4 of 4 people found the following review helpful
It took me some time to discover which of Feldman's works I like. The first thing I heard was "Rothko Chapel," along with "Why Patterns?", the New Albion disc (see my review). Great! Then I heard the hat Art recording of "For Samuel Beckett," played by the Ensemble Modern. Fantastic! Next, I heard the recording of "Piano and String Quartet" on Nonesuch with Aki Takahashi and the Kronos Quartet (see my review). I found this to be utterly boring, and it turned me off to the point that I didn't seek out any more Feldman until recently. Then I happened to hear a hat(now)Art Feldman disc called "Atlantis," that included "Oboe and Orchestra" and "String Quartet and Orchestra," and I was back to saying fantastic! I have realized that it's the middle period Feldman of the 1970s that I like the best. His early Cage-influenced graphic notation works, like "Atlantis," I don't find compelling. And the long, repetitive later works like "Piano and String Quartet," I don't find compelling either (though "For Samuel Beckett" is a late work, but one with more internal dynamics). It was in between that Feldman found his "zone," I think. And the pieces that seem to be concertos, that Feldman called the "still-life titles," are some of his finest works.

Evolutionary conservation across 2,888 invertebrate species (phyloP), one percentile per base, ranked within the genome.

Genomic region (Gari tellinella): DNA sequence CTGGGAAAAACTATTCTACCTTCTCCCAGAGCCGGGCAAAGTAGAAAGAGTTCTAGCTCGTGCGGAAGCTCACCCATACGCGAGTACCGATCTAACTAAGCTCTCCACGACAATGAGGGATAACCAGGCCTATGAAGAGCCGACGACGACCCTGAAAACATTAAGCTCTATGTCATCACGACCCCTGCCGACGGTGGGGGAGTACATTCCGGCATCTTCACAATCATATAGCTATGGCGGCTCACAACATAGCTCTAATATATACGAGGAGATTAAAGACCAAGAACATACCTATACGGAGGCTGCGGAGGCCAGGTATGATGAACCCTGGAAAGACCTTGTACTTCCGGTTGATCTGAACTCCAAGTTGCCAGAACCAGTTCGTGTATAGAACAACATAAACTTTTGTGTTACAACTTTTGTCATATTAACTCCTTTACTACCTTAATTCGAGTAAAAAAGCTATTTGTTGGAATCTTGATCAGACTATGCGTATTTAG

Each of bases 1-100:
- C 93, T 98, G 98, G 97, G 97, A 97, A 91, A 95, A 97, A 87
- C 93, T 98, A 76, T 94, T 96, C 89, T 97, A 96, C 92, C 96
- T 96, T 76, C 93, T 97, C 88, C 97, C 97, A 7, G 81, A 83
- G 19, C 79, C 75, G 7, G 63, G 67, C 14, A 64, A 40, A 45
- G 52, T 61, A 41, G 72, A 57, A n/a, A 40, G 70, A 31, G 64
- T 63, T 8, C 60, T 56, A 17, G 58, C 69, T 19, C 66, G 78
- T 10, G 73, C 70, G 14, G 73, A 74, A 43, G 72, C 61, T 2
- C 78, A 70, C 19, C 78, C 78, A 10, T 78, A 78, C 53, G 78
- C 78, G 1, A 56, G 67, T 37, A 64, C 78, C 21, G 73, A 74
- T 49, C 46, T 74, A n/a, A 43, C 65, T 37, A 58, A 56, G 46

This cpo 2-disc set (2 discs for the price of one) includes four of Feldman's still-life titles, all with Hans Zender conducting the Rundfunk-Sinfonieorchester Saarbrucken. The first in the series was "Cello and Orchestra," with Siegfried Palm, from 1972. Zender and Saarbrucken performed the premiere of the piece with Palm, and this is a studio recording from shortly afterward. Read more ›
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